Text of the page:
Vrinda Grover, counsel for the appellant, pleaded that the victim was entitled to get compensation from the State under the public law remedy, as the authorities of the State had not acted promptly in terminating the pregnancy. She said because of their attitude the appellant had been compelled to lead a life of “terrible agony and anguish, and constant state of uncertainty”. She also contended that the High Court had failed to appreciate the spirit of the Medical Termination of Pregnancy Act and pas­sed the order which was unsustainable in law and projected lack of sensitivity.

Concluding that the approach of the High Court was “completely erroneous”, the apex court said that the report submitted by the Patna hospital had stated that termination of the pregnancy may need major surgical procedure which may lead to bleeding, sepsis and anaesthesia hazards, but there was no opinion that the termination could not be carried out and was risky for the life of the appellant. “There should have been a query in this regard by the High Court which it did not do. That apart, the report shows that the appellant, who was a writ petitioner before the High Court, was suffering from mild mental retardation and was on medication and her condition was stable and she would require long term psychiatry treatment,” observed the Court.

The Supreme Court also said that the woman had informed the hospital that she was a rape survivor and wanted to abort, yet the pregnancy was not terminated. “In such a circumstance, we are obliged to hold that there has been negligence in carrying out the statutory duty, as a result of which, the appellant has been constrained to suffer grave mental injury.” While lamenting that her condition cannot be reversed and the situation was unredeemable, the Court said “she has to be compensated so that she can live her life with dignity, and the authorities of the State who were negligent would understand that truancy has no space in a situation of the present kind. What was needed was promptitude.”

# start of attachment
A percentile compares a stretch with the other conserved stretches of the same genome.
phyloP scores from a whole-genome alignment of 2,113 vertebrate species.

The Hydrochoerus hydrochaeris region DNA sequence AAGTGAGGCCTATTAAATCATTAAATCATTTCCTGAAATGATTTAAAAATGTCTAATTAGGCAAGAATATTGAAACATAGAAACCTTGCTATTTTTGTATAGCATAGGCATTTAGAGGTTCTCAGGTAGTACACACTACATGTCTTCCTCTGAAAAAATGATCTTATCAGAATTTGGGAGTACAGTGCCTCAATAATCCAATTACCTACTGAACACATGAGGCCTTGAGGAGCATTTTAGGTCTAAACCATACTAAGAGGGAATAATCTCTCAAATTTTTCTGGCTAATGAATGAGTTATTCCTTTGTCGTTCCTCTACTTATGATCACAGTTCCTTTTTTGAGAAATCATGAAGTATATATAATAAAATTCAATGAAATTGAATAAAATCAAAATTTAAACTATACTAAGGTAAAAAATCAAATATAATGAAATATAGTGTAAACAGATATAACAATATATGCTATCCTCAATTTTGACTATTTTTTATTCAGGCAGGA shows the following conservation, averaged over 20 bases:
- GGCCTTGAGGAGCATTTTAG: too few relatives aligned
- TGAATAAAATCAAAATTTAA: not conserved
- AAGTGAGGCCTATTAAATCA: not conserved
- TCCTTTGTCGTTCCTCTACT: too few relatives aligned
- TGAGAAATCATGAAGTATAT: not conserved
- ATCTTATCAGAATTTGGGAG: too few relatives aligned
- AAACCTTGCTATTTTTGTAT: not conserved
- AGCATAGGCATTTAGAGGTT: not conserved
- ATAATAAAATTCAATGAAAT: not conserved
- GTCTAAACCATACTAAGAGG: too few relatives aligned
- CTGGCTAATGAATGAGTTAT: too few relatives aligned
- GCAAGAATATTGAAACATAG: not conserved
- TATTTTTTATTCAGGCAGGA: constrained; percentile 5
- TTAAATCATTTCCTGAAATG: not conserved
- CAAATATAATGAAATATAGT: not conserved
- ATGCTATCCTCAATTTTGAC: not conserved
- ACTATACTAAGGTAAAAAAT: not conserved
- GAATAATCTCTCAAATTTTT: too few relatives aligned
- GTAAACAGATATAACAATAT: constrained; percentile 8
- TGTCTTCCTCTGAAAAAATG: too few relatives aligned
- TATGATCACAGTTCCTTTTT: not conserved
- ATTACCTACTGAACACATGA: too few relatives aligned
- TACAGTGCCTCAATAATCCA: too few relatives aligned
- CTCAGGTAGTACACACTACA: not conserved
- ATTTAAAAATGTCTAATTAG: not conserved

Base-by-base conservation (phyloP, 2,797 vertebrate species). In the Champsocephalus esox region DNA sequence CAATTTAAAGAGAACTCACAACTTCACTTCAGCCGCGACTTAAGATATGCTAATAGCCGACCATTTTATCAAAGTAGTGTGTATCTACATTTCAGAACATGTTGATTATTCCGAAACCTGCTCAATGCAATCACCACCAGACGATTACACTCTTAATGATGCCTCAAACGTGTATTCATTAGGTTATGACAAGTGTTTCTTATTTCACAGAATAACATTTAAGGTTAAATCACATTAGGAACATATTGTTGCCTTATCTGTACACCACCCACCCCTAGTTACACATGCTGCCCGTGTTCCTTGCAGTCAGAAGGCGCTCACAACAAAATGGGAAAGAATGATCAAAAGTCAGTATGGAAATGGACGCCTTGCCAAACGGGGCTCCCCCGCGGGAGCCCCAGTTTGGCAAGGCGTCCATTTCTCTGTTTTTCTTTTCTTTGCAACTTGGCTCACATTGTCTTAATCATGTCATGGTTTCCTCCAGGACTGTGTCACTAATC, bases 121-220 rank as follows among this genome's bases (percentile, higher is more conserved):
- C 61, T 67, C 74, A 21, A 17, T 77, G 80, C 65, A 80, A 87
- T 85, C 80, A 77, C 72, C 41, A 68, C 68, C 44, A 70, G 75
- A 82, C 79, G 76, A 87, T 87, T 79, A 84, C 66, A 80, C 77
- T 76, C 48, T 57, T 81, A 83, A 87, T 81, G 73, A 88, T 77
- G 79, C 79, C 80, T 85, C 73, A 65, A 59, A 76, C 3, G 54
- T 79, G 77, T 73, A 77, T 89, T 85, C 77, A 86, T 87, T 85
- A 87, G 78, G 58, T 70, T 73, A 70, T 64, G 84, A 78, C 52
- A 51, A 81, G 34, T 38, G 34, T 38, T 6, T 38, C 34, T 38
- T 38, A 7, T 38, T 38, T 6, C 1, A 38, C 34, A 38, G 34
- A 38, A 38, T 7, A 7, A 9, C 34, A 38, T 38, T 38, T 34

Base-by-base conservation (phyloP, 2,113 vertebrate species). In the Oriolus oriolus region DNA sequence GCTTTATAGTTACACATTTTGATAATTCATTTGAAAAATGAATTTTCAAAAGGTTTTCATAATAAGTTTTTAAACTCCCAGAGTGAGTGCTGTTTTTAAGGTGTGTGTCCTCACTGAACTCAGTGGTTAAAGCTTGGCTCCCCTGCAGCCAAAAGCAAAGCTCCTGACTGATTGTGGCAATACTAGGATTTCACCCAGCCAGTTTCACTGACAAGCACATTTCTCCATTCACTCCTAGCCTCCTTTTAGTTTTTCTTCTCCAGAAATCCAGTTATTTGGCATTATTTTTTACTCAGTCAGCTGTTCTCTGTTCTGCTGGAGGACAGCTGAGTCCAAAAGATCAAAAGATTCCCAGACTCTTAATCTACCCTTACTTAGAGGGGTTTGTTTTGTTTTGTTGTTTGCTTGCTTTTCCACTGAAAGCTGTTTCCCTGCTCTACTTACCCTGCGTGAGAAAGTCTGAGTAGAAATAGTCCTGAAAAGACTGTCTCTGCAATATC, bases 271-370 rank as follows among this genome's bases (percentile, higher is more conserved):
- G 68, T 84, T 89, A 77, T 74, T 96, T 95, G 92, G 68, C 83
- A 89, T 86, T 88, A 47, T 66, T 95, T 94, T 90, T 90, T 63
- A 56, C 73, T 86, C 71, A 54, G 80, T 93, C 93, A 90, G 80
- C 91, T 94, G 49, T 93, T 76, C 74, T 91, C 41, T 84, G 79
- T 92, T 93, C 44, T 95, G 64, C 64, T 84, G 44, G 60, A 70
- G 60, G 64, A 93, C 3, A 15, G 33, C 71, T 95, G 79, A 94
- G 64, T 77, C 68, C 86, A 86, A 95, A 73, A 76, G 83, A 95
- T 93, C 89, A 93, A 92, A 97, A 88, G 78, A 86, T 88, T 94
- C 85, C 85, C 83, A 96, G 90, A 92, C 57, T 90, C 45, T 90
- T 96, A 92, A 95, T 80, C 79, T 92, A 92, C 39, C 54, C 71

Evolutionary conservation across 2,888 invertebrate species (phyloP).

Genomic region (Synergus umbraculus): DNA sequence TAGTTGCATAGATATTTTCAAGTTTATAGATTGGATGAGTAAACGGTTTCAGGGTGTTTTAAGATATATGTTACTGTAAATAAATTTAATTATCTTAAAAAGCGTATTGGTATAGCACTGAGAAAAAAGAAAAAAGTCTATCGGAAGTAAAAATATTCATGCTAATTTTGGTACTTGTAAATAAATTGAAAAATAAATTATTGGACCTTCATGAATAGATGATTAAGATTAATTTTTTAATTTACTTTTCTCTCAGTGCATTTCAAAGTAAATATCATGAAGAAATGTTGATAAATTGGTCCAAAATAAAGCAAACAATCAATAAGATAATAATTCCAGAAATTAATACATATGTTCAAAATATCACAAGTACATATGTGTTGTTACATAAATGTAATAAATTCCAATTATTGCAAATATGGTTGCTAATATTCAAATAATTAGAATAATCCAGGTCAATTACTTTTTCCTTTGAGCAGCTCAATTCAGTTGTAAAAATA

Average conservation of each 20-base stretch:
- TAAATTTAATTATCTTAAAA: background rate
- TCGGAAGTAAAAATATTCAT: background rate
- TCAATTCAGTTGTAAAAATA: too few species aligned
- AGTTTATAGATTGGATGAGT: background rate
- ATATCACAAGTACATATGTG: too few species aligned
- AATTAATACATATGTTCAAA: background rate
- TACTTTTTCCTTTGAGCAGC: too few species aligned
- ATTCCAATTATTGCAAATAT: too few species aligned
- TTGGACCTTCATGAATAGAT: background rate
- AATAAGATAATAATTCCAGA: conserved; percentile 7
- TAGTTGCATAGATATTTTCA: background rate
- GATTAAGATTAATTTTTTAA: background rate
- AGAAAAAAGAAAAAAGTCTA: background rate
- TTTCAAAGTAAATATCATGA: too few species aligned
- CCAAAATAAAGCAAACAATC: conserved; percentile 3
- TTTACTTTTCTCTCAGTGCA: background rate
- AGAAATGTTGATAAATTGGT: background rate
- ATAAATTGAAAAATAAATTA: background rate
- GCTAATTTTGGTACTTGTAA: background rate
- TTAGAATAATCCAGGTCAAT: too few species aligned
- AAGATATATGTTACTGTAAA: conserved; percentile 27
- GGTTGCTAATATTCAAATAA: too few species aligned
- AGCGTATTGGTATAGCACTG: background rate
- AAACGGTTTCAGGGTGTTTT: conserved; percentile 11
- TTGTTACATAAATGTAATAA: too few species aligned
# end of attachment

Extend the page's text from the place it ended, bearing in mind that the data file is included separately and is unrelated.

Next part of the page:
“Having said so, it is necessary to state that the learned single Judge should have been more alive to the provisions of the Act and the necessity of consent only of the appellant in the facts of the case. There was no reason whatsoever to implead the husband and father of the appellant. We say so as it is beyond an iota of doubt that the appellant was a destitute, a victim of rape, and further, she was staying in a shelter home. Calling for a medical report was justified but to delay it further was not at all warranted. It needs to be stated that High Courts are required to be more sensitive while dealing with matters of the present nature,” it said.

It added that she should get a sum of Rs 10 lakh, keeping in mind her mental injury as well as compensation for the negligence by State authorities. That apart, the Court directed that the child to be born shall be given proper treatment and nutrition by the State, and if any medical aid is necessary, it shall also be provided. If there was any future grievance, liberty would be granted to the appellant to approach the High Court under Article 226 of the Constitution after the birth of the child.

“It has to be borne in mind that the element of time is extremely significant in a case of pregnancy as every single day matters, and therefore, hospitals should be absolutely careful, and treating physicians should be well advised to conduct themselves with accentuated sensitivity so that the right of a woman is not hindered. The fundamental concepts relating to bodily integrity, personal autonomy and sovereignty over her body have to be given requisite respect while taking the decision, and the concept of consent by a guardian in the case of a major should not be over emphasised,” the Court said in its concluding remarks.